The Evidence Required to Prove the Validity of Legal Assistant Fees

as a Compensable Component of Attorney Fee Awards Recovery of reasonable attorney fees for work done by legal assistant

Helpful notes, below, on “reasonable attorney fee” law and tactics (helpful in advancing your thinking).

However, instead of reading the few notes on this page and the associated pages on this website, you may want to instead buy a short handbook which will give you more information and present it in a format you can keep at hand in your office. If so, Bucklin’s handbook on attorney fees may be what you would prefer.

Length of 199 pages (including the pages of forms) makes this handbook readable in a few hours, to guide you in an attorney fee award dispute. Includes forms for preventing mistakes and saving time.

Eight Factors of a Reasonable Fee. Most court decisions use eight factors in determining a reasonable fee. The Texas Supreme Court is representative of the majority of the states. In Texas the following are the relevant factors that should be considered (and thus can be put into evidence as relevant) in determining what is a reasonable attorney fee. [They are traditionally considered as only eight items, but really the first item, which has to do with the hourly fee rate multiplied by the hours of time, can be broken down into 3 sub items.] See Arthur Anderson & Co. v. Perry Equipment Corp., 945 SW2d 812 (TX, 1997) (citing TX Disc. Sec 1.04) R. Prof. Conduct

  1. The hours of time needed, and the skill level needed during those hours, considered in the sub items of
    • a. The time and labor required, 
    • b. the novelty and difficulty of the questions involved, and
    • c. the skill required to perform the legal service properly.
  2. The likelihood that the acceptance of the particular employment will preclude other employment by the lawyer.
  3. The fee customarily charged in the locality or by the circumstances.
  4. The amount involved and the results obtained.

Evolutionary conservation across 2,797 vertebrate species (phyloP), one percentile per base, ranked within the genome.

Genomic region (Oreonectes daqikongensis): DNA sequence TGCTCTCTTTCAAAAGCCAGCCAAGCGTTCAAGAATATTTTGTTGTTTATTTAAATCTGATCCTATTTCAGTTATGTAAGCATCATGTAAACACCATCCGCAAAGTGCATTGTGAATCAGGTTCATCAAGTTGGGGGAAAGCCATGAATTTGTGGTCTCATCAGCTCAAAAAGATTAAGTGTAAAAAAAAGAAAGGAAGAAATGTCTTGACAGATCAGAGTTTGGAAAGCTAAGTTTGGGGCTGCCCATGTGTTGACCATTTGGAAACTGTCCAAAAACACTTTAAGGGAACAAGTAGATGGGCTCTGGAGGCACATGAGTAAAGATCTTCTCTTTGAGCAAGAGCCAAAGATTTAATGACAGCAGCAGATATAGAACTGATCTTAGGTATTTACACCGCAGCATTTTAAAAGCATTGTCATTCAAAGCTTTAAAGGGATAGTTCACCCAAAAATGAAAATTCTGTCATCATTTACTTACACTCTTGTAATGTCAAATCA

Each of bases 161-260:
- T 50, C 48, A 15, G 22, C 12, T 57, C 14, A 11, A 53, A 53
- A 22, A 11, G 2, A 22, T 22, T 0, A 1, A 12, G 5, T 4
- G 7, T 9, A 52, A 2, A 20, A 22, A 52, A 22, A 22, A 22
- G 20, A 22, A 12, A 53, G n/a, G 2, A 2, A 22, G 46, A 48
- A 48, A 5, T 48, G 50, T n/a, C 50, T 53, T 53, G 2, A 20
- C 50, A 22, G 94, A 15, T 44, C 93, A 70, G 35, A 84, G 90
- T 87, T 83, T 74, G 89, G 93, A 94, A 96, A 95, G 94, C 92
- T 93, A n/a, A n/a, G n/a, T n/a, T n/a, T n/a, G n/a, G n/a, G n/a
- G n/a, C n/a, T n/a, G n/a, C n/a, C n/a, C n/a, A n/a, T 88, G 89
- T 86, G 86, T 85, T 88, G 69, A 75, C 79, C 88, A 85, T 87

5. The time limitations imposed by the client or by the circumstances.
  6. The nature and length of the professional relationship with the client.
  7. The experience, reputation, and ability of the lawyer performing the services
  8. Whether the fee is fixed or contingent on results obtained, and the uncertainty of actual collection of the fee when due.
  9. The usual formula of Texas courts is to say that it will consider the factors contained within the Disciplinary Rules of Professional Conduct in determining whether the fees were reasonable and necessary, and to stay only with those factors. [Cf. Bocquet, 972 S.W.2d at 21-22, citing TEX.DISCIPLINARY R. PROF. CONDUCT 1.04] The enumerated factors are the eight factors set out above.

    Note: Some state and federal courts recast the second item sometimes as “the undesirability of the case”, and the third item as “awards in similar cases” E.g., see, Johnson v. George Highway Express, Inc., 488 F2d 714 (5th Cir. 1974).

    Time Records. Expert testimony needs a base. Attorneys seeking fees must keep time records! In Heritage Resources, Inc. v Hill 8th Court of Appeals – El Paso February 13, 2003 – 08-01-00383-CV, the appeals court said it might have awarded more, but the evidence was hampered by the fact that no time records were maintained by the attorneys, their legal assistants or staff for the 9,150 billable hours claimed, with the result that 100 hours of time were deemed reasonable and equitable for the time involved in the case.